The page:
Seeing fatigue setting in, I decided this afternoon should have some fun, so proposed a walk to the market. Yvonne carried the bag and off we set.  Before we even left the church compound I heard, “Margo” and turned to find a woman who teaches at Ndingi chastising me for not finding one morning this season to come teach some classes.  Next we encountered a man I’d met in the early years when he drove Jane, the engineer who began the building of SFG.  Later I met Jacqueline’s mom on the road going back home and I realized how many times at home I go out and never see anyone I know.  Here it’s rare that I fail to see at least one familiar face.
As we walked along, I asked what would be a nice treat.  “Ice Cream!”  “OK, but we need some biscuits (cookies) to go with it.”  Standing in the supermarket aisle and doing a bit of mental math I determined we could get a big tub of chocolate and 3 pkg of biscuits.  (It’s like a mixture problem – I should have pointed that out to them – but it just occurred to me.)  As we stood in the queue I asked them how much change will I get for my ksh 1000 and was quite dismayed at how long it took them to figure it.  Oh my, these are kids I’ve been haranguing for 4 years about doing mental math.  Maybe it’s a lost cause.  Maybe I’m a total iconoclast and can’t understand why they don’t think in numbers like I do.  ALAS!
We all felt better for having walked, especially after I bought a small package of peanuts on the way back for the girls to munch.   After dinner we each had nice big helping of chocolate ice cream and biscuits, after which we had a rousing game of “Spoons”, a silly but fun card game.  Even small Joseph (peanut butter man) joined in, but only after he observed the first round.  He was quite adept and never was the person without a spoon.  For those of you who don’t know Spoons, it’s a little like Musical Chairs, but in this case each person grabs a spoon instead of sitting in a chair.  Each round elicited great laughter and fun, while the poor person left without a spoon vowed not to be caught short again.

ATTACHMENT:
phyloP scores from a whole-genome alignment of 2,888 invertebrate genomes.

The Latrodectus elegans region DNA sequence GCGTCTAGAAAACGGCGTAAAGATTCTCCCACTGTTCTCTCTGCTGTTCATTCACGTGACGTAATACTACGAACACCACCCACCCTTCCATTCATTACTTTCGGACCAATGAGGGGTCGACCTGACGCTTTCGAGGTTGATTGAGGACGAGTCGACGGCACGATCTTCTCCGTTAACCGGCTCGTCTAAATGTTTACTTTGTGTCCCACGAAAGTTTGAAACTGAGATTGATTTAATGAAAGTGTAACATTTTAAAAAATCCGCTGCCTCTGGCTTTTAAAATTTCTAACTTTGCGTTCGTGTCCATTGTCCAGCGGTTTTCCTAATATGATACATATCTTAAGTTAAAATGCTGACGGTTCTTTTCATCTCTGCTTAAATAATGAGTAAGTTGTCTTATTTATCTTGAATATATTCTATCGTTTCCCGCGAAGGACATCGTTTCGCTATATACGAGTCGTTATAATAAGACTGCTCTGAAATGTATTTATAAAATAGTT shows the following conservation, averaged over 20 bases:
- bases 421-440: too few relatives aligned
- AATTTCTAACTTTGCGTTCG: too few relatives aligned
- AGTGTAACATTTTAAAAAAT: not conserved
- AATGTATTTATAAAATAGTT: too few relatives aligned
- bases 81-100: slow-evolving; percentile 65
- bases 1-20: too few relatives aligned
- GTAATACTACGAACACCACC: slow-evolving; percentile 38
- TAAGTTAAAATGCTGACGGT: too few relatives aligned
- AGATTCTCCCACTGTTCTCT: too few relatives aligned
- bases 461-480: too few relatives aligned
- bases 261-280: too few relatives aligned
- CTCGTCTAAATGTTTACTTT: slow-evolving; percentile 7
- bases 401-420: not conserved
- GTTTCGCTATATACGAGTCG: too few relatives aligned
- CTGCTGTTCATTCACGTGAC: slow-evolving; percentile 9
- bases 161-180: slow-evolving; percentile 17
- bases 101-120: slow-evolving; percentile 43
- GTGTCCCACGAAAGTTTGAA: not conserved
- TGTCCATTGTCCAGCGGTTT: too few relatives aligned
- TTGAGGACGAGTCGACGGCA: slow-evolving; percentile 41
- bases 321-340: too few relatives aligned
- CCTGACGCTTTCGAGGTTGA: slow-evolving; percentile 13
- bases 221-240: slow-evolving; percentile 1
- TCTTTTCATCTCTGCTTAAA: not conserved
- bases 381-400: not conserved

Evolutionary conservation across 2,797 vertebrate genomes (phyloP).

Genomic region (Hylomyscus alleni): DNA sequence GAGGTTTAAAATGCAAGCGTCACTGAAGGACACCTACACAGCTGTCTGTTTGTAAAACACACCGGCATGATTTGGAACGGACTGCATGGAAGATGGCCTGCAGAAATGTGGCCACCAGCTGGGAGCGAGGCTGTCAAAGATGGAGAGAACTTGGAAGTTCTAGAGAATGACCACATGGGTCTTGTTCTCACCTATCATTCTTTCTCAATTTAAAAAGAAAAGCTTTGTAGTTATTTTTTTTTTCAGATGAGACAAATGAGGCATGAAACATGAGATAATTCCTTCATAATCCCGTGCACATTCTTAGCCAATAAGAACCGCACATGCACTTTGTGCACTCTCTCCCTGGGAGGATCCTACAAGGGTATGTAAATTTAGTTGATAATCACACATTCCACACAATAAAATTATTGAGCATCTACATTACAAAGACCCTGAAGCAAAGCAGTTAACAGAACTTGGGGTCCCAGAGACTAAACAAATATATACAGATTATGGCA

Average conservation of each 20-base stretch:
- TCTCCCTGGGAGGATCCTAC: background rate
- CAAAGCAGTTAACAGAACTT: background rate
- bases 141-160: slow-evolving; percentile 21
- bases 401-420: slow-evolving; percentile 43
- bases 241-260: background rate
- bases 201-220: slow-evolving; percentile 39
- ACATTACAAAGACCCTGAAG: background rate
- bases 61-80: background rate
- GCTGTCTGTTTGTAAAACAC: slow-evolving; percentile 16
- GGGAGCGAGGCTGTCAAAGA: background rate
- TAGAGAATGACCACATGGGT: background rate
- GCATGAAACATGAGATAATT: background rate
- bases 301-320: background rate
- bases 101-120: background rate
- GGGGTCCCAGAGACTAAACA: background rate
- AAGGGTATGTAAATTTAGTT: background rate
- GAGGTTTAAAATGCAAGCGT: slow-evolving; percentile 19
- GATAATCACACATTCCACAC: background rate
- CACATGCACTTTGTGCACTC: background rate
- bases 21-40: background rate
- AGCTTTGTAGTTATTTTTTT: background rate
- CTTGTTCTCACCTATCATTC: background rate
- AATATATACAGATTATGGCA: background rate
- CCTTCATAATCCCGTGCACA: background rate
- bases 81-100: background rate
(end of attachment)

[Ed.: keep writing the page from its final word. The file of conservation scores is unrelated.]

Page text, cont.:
At 9 I called it quits, but they played for another hour after which one of them wanted me to explain some more math.  How can I say, “no, I’m too tired?”  I can’t.
Friday, August 15.  When I walked in at 9 am today I was dismayed to see not more but fewer students.  Oh, well, whatever is, is. I began the topic we had stopped on yesterday.  But the door kept opening and students drifting in, one by two until there were 27.  I took the picture below before the last 3 straggled in.
25 Class 9_15
Friday’s class of 27 after last 3 arrived.
Later in the morning I began working requested problems.  That’s always a bit more challenging, since I have to shift mental gears for each new topic.  One question was particularly hairy and complex.  With 27 expectant faces, all waiting for me to be cogent, I found it hard to think clearly.  I do better working things out in advance by myself.  In my mind I’m thinking, “Oh !$@$#$!  I don’t know how to do this.”  I tried several ideas, but got nowhere.  And then that wonderful moment when the light bulb goes on!  I realized what was being asked (always important!) and figured it out!  They all clapped – not just a polite little clap – a big CLAP!  They might have even done a standing ovation, but the room is too crowded.  It was a great moment.  Of course I had to go back and carefully explain what I was thinking about (no, not the @#$@#), what was my path of analysis.  Eventually they all understood, or so they claimed, except for poor form 1 Dan in the corner who had nodded off while I was stumbling through the problem.  We let him sleep.  Most of what we were doing was beyond what he has learned so far, but I do applaud him for coming back each day.  I hope it’s because he wants to and not because mom insisted.
Same story as all week.  I had given them a 20 minute break at 10:30 (before the hairy problem) and couldn’t get them to leave at noon (2 ½ hours on intense math.)  Finally at a bit after 1 pm, hot, exhausted and losing patience, I said, “I’m done.”  Some are still in there working and I am on my bed, having eaten and napped a bit.
Tonight I must, must must start packing!  ARGH! How I hate that job.  I had to buy a 3rd suitcase at the Naivas and I’m not sure I can get everything in it.  I’m not sure what’s worse, packing or 15 hours cramped in economy-sized seats.  I leave in 4 days.  Sigh!
=Love to all
Margo